The buildings were built in Roman times, probably under Emperor Hadrian, as temples for Egyptian gods, probably Isis and Serapis, presumably in connection with the Asia Minor gods mother Kybele. It is also considered as a place of emperor worship. In Byzantine times, a three-nave basilica dedicated to the apostles John or Paul was built into the hall.
Below the forecourt, the Selinus, the city river of Pergamon, flows in two tunnels almost 200 metres long. This bridge of Pergamon is the longest known of its kind in ancient times. Below the buildings is a complex system of underground spaces and corridors whose function is controversial. Various water basins and pipes were probably connected with ceremonial acts in the worship of the Egyptian gods.


IIn Byzantine times, the settlement retreated to the castle hill, which was protected by a 6-metre thick wall built from Spolien. Pergamon, seat of one of the seven oldest main churches of Asia Minor, was founded in 716 by the Arabs under Maslama b. Abd-al-Malik conquered, large parts of the population destroyed. After the Arabs had given up their attempt to conquer Constantinople (717-718), the city was rebuilt and fortified.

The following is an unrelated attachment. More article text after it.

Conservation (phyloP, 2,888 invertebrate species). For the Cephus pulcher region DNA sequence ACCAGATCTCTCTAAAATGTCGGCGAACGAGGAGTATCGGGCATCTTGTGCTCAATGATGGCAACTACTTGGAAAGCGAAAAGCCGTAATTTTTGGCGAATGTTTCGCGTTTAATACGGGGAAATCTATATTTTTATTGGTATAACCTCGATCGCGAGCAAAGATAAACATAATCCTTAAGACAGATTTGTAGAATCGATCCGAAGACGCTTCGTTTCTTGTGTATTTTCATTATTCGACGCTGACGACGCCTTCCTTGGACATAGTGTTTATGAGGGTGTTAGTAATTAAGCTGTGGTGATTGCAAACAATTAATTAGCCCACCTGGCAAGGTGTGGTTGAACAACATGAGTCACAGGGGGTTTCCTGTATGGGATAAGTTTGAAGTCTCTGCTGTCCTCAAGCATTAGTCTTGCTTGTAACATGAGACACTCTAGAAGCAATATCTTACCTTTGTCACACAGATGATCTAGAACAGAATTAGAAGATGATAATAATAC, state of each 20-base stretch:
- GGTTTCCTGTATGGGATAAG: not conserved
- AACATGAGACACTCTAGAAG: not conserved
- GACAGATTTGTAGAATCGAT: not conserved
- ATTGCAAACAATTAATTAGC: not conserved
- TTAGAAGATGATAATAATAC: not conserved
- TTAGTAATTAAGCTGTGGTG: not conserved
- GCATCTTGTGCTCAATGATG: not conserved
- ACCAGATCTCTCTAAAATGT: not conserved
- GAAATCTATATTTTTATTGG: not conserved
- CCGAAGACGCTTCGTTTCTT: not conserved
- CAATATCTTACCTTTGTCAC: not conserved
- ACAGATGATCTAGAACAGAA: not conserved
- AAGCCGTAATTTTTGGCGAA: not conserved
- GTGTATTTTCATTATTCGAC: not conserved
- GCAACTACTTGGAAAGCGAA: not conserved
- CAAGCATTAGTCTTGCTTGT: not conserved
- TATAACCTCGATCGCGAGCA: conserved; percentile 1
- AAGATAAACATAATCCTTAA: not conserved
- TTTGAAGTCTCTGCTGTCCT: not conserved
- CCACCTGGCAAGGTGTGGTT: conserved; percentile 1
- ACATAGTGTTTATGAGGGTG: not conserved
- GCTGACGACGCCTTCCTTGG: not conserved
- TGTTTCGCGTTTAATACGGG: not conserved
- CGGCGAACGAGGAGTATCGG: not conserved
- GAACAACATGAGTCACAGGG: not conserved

Under Leo III Pergamon belonged to the topic Thracesion, since Leo VI. to the topic Samos. Although it suffered during the Seljuk advance to Western Anatolia after the Battle of Manzikert, it remained a prosperous city under the Comnene Byzantine dynasty. Under Isaac Angelos the place became an archbishopric after being a suffragan bishopric of Ephesus.
After the conquest of Constantinople in 1204 in the Fourth Crusade, Pergamum became part of the empire of Nikaia.


When the later emperor Theodoros II Laskaris visited Pergamon around 1250, the house of Galens was still shown to him, but he saw the theatres of the city destroyed, and apart from the walls, to which he paid some attention, only the vaults of the river Selinus were worth mentioning to him.
At that time, the magnificent buildings of the Attalids and the Romans were only looted ruins. In 1345 Pergamon finally became part of the Ottoman Empire.

Photos: @chim    
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Source: Wikipedia and others